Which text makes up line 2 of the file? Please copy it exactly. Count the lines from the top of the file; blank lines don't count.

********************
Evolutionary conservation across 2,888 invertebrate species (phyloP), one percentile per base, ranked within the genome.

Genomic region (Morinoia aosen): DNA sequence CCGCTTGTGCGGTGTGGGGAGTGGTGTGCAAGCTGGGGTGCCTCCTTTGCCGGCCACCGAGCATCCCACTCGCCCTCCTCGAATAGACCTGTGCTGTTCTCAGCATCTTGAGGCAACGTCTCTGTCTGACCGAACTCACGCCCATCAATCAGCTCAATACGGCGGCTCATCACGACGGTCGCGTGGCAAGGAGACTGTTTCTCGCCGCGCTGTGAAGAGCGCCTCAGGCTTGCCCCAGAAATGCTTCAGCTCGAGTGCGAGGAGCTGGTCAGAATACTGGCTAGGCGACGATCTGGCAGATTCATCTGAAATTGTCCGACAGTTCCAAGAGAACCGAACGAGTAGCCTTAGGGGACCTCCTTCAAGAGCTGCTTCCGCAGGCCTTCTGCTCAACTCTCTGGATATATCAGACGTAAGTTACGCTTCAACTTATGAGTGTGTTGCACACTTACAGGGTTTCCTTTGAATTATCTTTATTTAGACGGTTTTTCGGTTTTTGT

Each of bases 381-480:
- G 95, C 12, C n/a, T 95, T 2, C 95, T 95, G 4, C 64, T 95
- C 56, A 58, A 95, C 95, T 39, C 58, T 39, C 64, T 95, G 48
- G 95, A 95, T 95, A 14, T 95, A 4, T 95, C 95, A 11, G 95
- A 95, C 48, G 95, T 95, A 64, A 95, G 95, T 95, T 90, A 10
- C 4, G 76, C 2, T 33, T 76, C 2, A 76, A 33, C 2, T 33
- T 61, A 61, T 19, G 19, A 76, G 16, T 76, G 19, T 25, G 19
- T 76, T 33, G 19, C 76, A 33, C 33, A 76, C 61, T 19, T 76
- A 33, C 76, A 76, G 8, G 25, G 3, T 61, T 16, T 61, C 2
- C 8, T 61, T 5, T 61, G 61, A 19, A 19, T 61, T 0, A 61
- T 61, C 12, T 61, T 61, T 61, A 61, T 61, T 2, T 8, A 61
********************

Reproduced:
Genomic region (Morinoia aosen): DNA sequence CCGCTTGTGCGGTGTGGGGAGTGGTGTGCAAGCTGGGGTGCCTCCTTTGCCGGCCACCGAGCATCCCACTCGCCCTCCTCGAATAGACCTGTGCTGTTCTCAGCATCTTGAGGCAACGTCTCTGTCTGACCGAACTCACGCCCATCAATCAGCTCAATACGGCGGCTCATCACGACGGTCGCGTGGCAAGGAGACTGTTTCTCGCCGCGCTGTGAAGAGCGCCTCAGGCTTGCCCCAGAAATGCTTCAGCTCGAGTGCGAGGAGCTGGTCAGAATACTGGCTAGGCGACGATCTGGCAGATTCATCTGAAATTGTCCGACAGTTCCAAGAGAACCGAACGAGTAGCCTTAGGGGACCTCCTTCAAGAGCTGCTTCCGCAGGCCTTCTGCTCAACTCTCTGGATATATCAGACGTAAGTTACGCTTCAACTTATGAGTGTGTTGCACACTTACAGGGTTTCCTTTGAATTATCTTTATTTAGACGGTTTTTCGGTTTTTGT